Implanted Chip can Hack Mobile Devices

Monday, May 4, 2015 @ 09:05 AM gHale


It is possible to implant a NFC chip that a body scanner will not detect at airports or other high-security locations that could compromise devices inside a guarded perimeter.

Sound like science fiction? Seth Wahle, an engineer at APA Wireless, implanted a chip into his hand. Its Near Field Communications antenna can ping Android phones of individuals who find themselves near him, and asks them to open a link.

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The link leads to a malicious file and, if the target installs and runs it, the phone will connect to a remote computer operated by Wahle, who can then carry out further exploits on that mobile device.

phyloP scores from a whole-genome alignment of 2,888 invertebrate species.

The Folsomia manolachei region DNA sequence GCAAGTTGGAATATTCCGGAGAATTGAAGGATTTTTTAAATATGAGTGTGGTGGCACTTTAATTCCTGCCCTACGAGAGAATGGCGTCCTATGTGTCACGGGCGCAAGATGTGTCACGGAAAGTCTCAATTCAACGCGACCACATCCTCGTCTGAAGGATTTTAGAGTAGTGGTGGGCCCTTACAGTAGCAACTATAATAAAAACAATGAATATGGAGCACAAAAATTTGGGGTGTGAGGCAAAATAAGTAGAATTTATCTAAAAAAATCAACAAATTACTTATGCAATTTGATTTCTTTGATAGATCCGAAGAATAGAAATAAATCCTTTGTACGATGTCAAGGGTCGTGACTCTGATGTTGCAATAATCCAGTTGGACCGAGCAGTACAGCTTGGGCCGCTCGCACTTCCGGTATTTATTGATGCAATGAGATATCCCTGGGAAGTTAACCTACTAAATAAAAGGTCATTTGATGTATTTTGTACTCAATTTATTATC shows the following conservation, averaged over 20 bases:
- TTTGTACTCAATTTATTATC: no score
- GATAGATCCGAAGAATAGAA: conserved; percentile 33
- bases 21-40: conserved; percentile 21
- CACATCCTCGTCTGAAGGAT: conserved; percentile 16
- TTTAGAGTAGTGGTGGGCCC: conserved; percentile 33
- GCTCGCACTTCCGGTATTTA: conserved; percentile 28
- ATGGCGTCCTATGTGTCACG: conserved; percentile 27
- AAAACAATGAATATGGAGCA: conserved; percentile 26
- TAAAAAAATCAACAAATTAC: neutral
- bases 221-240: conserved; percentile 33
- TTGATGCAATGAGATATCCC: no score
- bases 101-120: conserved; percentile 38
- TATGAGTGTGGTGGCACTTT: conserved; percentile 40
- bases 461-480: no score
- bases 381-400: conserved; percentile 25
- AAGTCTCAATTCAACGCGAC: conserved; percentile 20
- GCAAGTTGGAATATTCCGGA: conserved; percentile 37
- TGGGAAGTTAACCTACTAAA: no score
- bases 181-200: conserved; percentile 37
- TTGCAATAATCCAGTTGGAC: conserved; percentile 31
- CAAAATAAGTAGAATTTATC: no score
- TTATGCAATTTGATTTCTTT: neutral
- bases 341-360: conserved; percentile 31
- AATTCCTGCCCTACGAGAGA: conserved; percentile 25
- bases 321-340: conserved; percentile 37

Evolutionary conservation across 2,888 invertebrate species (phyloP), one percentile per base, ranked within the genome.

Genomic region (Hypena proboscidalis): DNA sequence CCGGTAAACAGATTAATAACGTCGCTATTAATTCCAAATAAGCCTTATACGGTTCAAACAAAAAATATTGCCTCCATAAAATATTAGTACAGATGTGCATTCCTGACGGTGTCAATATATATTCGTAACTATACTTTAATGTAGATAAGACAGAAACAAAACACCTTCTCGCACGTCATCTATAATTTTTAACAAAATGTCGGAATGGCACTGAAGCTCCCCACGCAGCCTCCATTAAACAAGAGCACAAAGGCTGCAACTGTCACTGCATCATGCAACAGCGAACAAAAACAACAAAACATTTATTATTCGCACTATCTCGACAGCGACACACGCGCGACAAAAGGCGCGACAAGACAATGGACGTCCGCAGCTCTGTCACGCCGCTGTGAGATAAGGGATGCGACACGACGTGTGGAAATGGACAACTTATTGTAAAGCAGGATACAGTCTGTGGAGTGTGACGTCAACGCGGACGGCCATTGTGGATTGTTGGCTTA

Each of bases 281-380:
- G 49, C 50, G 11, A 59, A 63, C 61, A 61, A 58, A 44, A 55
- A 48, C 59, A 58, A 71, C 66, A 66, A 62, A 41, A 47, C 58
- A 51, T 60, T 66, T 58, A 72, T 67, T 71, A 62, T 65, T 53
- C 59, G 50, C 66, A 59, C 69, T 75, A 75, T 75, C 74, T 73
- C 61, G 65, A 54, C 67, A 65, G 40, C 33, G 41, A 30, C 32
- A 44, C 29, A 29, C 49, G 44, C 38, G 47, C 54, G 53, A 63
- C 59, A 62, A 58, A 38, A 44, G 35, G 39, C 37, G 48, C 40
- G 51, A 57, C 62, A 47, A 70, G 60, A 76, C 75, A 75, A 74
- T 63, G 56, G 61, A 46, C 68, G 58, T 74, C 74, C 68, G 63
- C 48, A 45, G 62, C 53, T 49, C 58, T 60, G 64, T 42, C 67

While unlikely users would follow a link that just pops up on their screens, but a better thought-out attack using a bit of social engineering could easily seal the deal.

The biggest advantage of implanted chips is the attacker can surreptitiously smuggle them into high-security locations where there is a ban on all wearable technology and other devices.

Wahle, who used to be a U.S. navy petty officer, said none of the military scanners he had to pass through every day detected the chip.

He bought the chip, usually used on cattle, from Chinese company Freevision, he said in an interview with Forbes magazine. He programmed it and had an “unlicensed amateur” implant it.



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